Doctor Who Blog

50 Glorious Years: Episode 9 - 1971

1971 is remembered best for two reasons - one, it is the year with the largest regular cast in the show’s history (The Doctor, one companion, 3 regular members of UNIT and a regular villain for a total of 6 regulars) and also the introduction of the last of the top 3 most iconic adversaries for the Doctor - his most personal one, that of The Master. Eight years in, all of the big three (the Daleks and the Cybermen being the other two) were now in place, and the creative team of producer Barry Letts and script editor Terrance Dicks ensured the Master’s iconic status by featuring him in every single story of this year. In his first story the Master teams up with the Nestene Consciousness, allowing the Autons to become the fifth returning monsters in the series history (after the Daleks, the Cybermen, the Yeti/Great Intelligence and the Ice Warriors). With the 2nd year of the Doctor’s exile and the establishment of the Time Lords in the Doctor Who universe (outside of the Master, there are two other cameos featuring Time Lords in this season, in Terror of the Autons and Colony in Space and all these returning enemies, Doctor Who had slowly but surely built up its continuity, something it would never truly go back from.

1971 was also the year of synthesizer’s in Doctor Who - they were a relatively new bit of technology now available in the market and featuring in the popular music of the day (in particular, in the British progressive rock bands that were starting to dominate the charts - something that can also be reflected in the narrative of the episodes of this season as the Master actually listens to King Crimson in his limousine in The Mind of Evil - the track “The Devil’s Triangle” for you trivia fans out there). Dudley Simpson handled all of the incidental music for this season (which was the very first time that had happened) but was instructed by Barry Letts to use synthesizers for all of the compositions in an effort to make the series more modern, futuristic and alien sounding.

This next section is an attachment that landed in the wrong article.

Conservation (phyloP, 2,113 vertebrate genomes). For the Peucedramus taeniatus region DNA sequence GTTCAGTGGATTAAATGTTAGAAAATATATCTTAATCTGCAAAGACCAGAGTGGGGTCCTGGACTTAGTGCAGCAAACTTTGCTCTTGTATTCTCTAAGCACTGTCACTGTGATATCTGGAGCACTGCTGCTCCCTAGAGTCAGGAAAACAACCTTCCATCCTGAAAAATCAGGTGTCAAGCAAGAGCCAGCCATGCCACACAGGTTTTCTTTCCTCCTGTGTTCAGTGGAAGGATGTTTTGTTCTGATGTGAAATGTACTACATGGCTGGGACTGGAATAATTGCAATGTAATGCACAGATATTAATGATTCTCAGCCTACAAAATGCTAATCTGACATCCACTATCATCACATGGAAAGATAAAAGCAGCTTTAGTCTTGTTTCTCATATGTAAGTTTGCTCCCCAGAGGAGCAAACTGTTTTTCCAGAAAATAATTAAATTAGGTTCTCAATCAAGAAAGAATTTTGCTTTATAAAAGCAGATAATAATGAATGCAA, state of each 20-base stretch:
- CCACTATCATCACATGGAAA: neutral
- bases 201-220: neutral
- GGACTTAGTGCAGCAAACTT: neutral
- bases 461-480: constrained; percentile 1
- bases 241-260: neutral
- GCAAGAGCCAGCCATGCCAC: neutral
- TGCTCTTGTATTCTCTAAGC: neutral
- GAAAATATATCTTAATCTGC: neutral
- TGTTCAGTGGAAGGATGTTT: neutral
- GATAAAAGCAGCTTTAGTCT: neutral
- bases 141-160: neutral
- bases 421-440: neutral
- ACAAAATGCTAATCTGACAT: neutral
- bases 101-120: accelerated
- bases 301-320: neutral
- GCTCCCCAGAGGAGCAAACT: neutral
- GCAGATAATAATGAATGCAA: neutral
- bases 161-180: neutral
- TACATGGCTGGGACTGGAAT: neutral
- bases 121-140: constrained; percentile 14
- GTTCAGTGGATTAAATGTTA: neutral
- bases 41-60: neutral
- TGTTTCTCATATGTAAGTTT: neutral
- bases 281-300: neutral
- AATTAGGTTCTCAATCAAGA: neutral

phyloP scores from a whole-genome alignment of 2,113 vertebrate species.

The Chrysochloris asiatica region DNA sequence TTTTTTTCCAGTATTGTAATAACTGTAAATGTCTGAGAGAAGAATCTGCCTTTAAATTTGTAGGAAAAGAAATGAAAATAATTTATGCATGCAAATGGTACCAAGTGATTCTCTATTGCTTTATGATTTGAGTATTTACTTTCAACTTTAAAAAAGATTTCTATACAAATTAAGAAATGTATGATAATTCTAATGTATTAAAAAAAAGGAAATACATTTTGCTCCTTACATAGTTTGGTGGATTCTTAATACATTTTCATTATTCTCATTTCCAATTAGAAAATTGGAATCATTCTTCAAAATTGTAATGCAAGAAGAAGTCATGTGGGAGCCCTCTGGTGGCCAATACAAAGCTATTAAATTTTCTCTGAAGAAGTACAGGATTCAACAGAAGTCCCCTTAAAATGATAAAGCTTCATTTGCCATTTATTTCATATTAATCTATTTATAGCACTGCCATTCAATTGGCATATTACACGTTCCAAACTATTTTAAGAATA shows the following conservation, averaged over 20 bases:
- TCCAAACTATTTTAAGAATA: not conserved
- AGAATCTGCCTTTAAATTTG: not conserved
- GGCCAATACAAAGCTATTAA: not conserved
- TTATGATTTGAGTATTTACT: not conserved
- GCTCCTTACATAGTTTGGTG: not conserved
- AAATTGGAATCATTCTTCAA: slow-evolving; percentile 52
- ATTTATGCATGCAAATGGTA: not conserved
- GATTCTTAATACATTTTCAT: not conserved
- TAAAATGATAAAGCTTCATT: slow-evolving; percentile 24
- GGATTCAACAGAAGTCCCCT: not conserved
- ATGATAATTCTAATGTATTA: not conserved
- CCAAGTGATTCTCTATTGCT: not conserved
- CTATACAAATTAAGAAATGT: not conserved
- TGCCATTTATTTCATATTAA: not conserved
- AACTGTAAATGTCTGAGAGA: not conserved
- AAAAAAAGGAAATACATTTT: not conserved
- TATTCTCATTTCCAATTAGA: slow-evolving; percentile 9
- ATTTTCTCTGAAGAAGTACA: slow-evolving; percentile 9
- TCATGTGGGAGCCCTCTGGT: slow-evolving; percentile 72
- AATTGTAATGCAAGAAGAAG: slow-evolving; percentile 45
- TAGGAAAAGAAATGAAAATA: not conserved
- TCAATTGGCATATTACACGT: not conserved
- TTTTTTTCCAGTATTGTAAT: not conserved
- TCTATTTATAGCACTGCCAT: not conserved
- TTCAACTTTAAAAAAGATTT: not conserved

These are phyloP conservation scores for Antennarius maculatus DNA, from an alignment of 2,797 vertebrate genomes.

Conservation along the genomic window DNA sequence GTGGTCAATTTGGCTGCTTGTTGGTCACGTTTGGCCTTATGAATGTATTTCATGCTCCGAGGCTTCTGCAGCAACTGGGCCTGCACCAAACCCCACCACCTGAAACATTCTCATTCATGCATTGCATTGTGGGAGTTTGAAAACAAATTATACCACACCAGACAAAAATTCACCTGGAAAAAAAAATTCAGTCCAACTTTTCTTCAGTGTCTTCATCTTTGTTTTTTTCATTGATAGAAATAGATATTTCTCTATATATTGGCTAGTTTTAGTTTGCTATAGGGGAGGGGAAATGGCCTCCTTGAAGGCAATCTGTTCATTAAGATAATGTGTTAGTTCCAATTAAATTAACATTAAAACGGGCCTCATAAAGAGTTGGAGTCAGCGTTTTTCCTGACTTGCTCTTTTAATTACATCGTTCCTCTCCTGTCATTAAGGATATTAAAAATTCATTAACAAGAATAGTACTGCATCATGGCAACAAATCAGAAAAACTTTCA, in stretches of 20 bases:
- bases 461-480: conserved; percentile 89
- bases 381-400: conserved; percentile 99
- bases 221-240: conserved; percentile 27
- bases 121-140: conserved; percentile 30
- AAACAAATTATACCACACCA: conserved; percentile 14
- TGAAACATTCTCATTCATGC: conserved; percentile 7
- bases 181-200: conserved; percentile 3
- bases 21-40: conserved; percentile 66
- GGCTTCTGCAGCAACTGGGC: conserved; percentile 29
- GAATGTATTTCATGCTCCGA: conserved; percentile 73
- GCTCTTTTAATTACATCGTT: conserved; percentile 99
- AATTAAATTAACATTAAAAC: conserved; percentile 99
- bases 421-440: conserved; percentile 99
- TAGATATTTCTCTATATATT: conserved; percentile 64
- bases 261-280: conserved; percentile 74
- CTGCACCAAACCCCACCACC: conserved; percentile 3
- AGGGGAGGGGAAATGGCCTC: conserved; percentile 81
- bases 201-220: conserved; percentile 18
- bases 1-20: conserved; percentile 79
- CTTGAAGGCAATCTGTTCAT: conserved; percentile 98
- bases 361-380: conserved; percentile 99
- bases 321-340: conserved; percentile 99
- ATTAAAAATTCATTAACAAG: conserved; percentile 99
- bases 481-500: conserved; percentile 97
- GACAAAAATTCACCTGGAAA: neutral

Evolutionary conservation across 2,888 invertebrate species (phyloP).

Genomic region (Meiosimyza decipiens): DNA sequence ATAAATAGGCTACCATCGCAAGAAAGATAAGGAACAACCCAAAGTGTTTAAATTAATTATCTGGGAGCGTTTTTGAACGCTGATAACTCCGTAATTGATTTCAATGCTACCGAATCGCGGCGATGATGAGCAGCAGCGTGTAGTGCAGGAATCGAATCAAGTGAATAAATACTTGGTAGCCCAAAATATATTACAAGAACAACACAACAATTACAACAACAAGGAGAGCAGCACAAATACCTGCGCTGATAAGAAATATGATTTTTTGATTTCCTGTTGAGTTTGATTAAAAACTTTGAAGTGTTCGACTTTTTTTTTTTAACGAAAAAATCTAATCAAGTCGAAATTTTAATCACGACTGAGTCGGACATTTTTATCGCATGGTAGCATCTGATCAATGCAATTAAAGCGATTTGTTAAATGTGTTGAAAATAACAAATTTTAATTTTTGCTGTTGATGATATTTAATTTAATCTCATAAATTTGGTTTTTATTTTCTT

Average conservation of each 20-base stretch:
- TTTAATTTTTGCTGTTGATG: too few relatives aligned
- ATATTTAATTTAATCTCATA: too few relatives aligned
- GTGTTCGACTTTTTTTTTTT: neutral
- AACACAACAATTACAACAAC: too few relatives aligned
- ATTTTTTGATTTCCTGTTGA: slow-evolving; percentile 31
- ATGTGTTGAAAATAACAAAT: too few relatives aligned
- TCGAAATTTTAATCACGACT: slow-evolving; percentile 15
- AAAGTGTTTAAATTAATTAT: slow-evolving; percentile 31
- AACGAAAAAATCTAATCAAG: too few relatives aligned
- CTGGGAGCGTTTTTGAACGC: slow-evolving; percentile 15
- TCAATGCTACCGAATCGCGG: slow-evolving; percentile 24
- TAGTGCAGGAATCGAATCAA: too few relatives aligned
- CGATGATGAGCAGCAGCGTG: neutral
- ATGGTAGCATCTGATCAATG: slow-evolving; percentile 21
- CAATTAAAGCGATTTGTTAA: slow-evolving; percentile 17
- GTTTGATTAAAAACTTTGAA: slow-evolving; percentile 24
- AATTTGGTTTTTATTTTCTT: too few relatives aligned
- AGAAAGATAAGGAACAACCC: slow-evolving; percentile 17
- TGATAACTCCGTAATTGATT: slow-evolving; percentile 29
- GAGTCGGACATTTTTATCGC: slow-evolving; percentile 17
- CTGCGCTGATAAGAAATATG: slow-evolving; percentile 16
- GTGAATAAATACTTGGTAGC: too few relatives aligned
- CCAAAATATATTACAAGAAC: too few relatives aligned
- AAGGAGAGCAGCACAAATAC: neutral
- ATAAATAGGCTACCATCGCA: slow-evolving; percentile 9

All these moves clicked with respect to the ratings - they increased for the 2nd consecutive year, with the turning point being the lack of a ratings decline when the episodes were broadcast in the warmer months of May and June, as had happened the previous two years. This time ratings held up in the warmer months, with the turning point story being Colony in Space which saw good ratings throughout its run, demonstrating once more that “received wisdom” of the fans and what the general public liked (at least in the UK) are not necessarily the same thing. But while the programme was becoming more successful in the UK, worldwide the show was in a bit of a decline. The BBC hadn’t marketed the colour episodes of Jon Pertwee yet as not enough markets that traditionally bought Doctor Who had colour television (which would lead the BBC to make black & white copies of the Pertwee-era episodes, which is the only reason why several episodes from the Pertwee era exist at all - including this season’s The Mind of Evil). Meanwhile, party affected by the lack of rights to show Dalek stories, the BBC had found that sales of Troughton episodes were not as brisk as the Hartnell ones had been (it was also much easier to start off a new market with An Unearthly Child than it was with any other 60’s story, where you needed some background for who the characters were), and the series had no profile in North America. This would change soon….

This season, the 8th in the show’s history, was the last to feature 25 episodes (the previous season being the first). Presumably concerned about the requirement to have at least one story feature an odd-number of episodes, the decision was made to increase the seasonal episode count to 26 starting in 1972. But that is another entry…..

2 Comments...

Luca, just wanted to say these are great! Really look forward to them.

Posted by Scot  on  03/05  at  01:22 PM

I can remember being a bit confused upon my first viewing of this era. Due to the missing episodes at the time Inferno was the “first” Jon Pertwee story followed by The Claws of Axos. There was no proper introduction to Jo and there seemed to be no proper departure for Liz Shaw. (not realizing at the time that her giggling at the close of Inferno was actually her departure scene)

Posted by Doug Grandy  on  03/05  at  02:26 PM

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